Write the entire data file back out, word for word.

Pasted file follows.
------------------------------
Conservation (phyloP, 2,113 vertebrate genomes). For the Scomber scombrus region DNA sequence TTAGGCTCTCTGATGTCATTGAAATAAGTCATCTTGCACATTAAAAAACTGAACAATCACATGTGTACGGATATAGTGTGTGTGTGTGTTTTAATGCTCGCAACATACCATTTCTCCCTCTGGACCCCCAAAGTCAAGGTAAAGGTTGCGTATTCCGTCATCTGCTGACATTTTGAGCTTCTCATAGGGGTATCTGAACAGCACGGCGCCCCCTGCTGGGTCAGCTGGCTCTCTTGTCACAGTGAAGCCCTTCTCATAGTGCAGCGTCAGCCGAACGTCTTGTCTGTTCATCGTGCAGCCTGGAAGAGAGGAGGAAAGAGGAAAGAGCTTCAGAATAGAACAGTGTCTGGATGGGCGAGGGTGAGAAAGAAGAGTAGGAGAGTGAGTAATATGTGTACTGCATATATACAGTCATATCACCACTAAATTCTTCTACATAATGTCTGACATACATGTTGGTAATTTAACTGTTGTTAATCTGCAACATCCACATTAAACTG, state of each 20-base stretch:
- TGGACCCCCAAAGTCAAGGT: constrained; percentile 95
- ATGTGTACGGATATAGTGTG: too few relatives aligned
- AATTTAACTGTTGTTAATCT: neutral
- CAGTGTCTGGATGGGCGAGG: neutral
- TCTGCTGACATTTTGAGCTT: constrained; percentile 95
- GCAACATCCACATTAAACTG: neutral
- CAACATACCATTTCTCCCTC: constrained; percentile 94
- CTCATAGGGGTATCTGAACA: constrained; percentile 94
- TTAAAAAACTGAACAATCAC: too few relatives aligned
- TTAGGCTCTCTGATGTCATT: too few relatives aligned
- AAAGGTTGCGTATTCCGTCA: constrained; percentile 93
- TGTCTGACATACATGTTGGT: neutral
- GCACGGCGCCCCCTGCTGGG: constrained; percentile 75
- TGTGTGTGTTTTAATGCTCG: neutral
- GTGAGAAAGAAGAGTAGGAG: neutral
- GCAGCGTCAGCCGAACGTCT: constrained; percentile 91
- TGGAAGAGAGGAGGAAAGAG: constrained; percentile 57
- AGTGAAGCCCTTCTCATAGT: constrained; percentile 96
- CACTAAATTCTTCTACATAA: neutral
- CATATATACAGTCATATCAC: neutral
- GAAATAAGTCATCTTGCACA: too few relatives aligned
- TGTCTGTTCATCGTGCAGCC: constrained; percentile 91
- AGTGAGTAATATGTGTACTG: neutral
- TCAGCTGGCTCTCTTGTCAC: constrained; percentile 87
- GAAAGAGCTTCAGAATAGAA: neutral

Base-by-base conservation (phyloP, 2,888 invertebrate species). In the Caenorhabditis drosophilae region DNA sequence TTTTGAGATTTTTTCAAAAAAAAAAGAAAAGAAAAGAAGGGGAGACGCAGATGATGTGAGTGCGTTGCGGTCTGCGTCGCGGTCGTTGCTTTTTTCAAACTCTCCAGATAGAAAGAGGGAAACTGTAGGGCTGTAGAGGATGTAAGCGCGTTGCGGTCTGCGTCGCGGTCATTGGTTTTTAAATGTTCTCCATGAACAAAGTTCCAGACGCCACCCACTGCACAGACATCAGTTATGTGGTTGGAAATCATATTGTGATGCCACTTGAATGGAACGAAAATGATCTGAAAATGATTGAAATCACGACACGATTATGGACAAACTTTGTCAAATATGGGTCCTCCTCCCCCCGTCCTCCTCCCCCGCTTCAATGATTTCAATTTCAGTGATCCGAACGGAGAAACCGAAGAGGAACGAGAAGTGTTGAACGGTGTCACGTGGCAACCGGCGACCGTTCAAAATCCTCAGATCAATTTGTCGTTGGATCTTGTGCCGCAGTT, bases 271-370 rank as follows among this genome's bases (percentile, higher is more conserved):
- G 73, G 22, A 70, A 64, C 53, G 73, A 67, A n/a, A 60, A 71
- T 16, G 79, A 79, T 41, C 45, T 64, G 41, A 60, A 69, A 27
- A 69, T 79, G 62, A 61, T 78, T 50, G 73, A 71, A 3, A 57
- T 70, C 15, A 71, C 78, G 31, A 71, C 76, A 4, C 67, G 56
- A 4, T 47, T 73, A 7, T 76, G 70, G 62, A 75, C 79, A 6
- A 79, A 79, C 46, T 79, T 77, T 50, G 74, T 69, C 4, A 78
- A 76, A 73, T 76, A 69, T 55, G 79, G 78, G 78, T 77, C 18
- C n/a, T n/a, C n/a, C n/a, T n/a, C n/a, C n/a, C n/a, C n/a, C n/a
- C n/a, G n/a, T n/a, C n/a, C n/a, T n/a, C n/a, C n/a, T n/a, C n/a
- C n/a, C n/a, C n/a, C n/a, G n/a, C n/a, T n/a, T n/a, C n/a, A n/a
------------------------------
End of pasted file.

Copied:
Conservation (phyloP, 2,113 vertebrate genomes). For the Scomber scombrus region DNA sequence TTAGGCTCTCTGATGTCATTGAAATAAGTCATCTTGCACATTAAAAAACTGAACAATCACATGTGTACGGATATAGTGTGTGTGTGTGTTTTAATGCTCGCAACATACCATTTCTCCCTCTGGACCCCCAAAGTCAAGGTAAAGGTTGCGTATTCCGTCATCTGCTGACATTTTGAGCTTCTCATAGGGGTATCTGAACAGCACGGCGCCCCCTGCTGGGTCAGCTGGCTCTCTTGTCACAGTGAAGCCCTTCTCATAGTGCAGCGTCAGCCGAACGTCTTGTCTGTTCATCGTGCAGCCTGGAAGAGAGGAGGAAAGAGGAAAGAGCTTCAGAATAGAACAGTGTCTGGATGGGCGAGGGTGAGAAAGAAGAGTAGGAGAGTGAGTAATATGTGTACTGCATATATACAGTCATATCACCACTAAATTCTTCTACATAATGTCTGACATACATGTTGGTAATTTAACTGTTGTTAATCTGCAACATCCACATTAAACTG, state of each 20-base stretch:
- TGGACCCCCAAAGTCAAGGT: constrained; percentile 95
- ATGTGTACGGATATAGTGTG: too few relatives aligned
- AATTTAACTGTTGTTAATCT: neutral
- CAGTGTCTGGATGGGCGAGG: neutral
- TCTGCTGACATTTTGAGCTT: constrained; percentile 95
- GCAACATCCACATTAAACTG: neutral
- CAACATACCATTTCTCCCTC: constrained; percentile 94
- CTCATAGGGGTATCTGAACA: constrained; percentile 94
- TTAAAAAACTGAACAATCAC: too few relatives aligned
- TTAGGCTCTCTGATGTCATT: too few relatives aligned
- AAAGGTTGCGTATTCCGTCA: constrained; percentile 93
- TGTCTGACATACATGTTGGT: neutral
- GCACGGCGCCCCCTGCTGGG: constrained; percentile 75
- TGTGTGTGTTTTAATGCTCG: neutral
- GTGAGAAAGAAGAGTAGGAG: neutral
- GCAGCGTCAGCCGAACGTCT: constrained; percentile 91
- TGGAAGAGAGGAGGAAAGAG: constrained; percentile 57
- AGTGAAGCCCTTCTCATAGT: constrained; percentile 96
- CACTAAATTCTTCTACATAA: neutral
- CATATATACAGTCATATCAC: neutral
- GAAATAAGTCATCTTGCACA: too few relatives aligned
- TGTCTGTTCATCGTGCAGCC: constrained; percentile 91
- AGTGAGTAATATGTGTACTG: neutral
- TCAGCTGGCTCTCTTGTCAC: constrained; percentile 87
- GAAAGAGCTTCAGAATAGAA: neutral

Base-by-base conservation (phyloP, 2,888 invertebrate species). In the Caenorhabditis drosophilae region DNA sequence TTTTGAGATTTTTTCAAAAAAAAAAGAAAAGAAAAGAAGGGGAGACGCAGATGATGTGAGTGCGTTGCGGTCTGCGTCGCGGTCGTTGCTTTTTTCAAACTCTCCAGATAGAAAGAGGGAAACTGTAGGGCTGTAGAGGATGTAAGCGCGTTGCGGTCTGCGTCGCGGTCATTGGTTTTTAAATGTTCTCCATGAACAAAGTTCCAGACGCCACCCACTGCACAGACATCAGTTATGTGGTTGGAAATCATATTGTGATGCCACTTGAATGGAACGAAAATGATCTGAAAATGATTGAAATCACGACACGATTATGGACAAACTTTGTCAAATATGGGTCCTCCTCCCCCCGTCCTCCTCCCCCGCTTCAATGATTTCAATTTCAGTGATCCGAACGGAGAAACCGAAGAGGAACGAGAAGTGTTGAACGGTGTCACGTGGCAACCGGCGACCGTTCAAAATCCTCAGATCAATTTGTCGTTGGATCTTGTGCCGCAGTT, bases 271-370 rank as follows among this genome's bases (percentile, higher is more conserved):
- G 73, G 22, A 70, A 64, C 53, G 73, A 67, A n/a, A 60, A 71
- T 16, G 79, A 79, T 41, C 45, T 64, G 41, A 60, A 69, A 27
- A 69, T 79, G 62, A 61, T 78, T 50, G 73, A 71, A 3, A 57
- T 70, C 15, A 71, C 78, G 31, A 71, C 76, A 4, C 67, G 56
- A 4, T 47, T 73, A 7, T 76, G 70, G 62, A 75, C 79, A 6
- A 79, A 79, C 46, T 79, T 77, T 50, G 74, T 69, C 4, A 78
- A 76, A 73, T 76, A 69, T 55, G 79, G 78, G 78, T 77, C 18
- C n/a, T n/a, C n/a, C n/a, T n/a, C n/a, C n/a, C n/a, C n/a, C n/a
- C n/a, G n/a, T n/a, C n/a, C n/a, T n/a, C n/a, C n/a, T n/a, C n/a
- C n/a, C n/a, C n/a, C n/a, G n/a, C n/a, T n/a, T n/a, C n/a, A n/a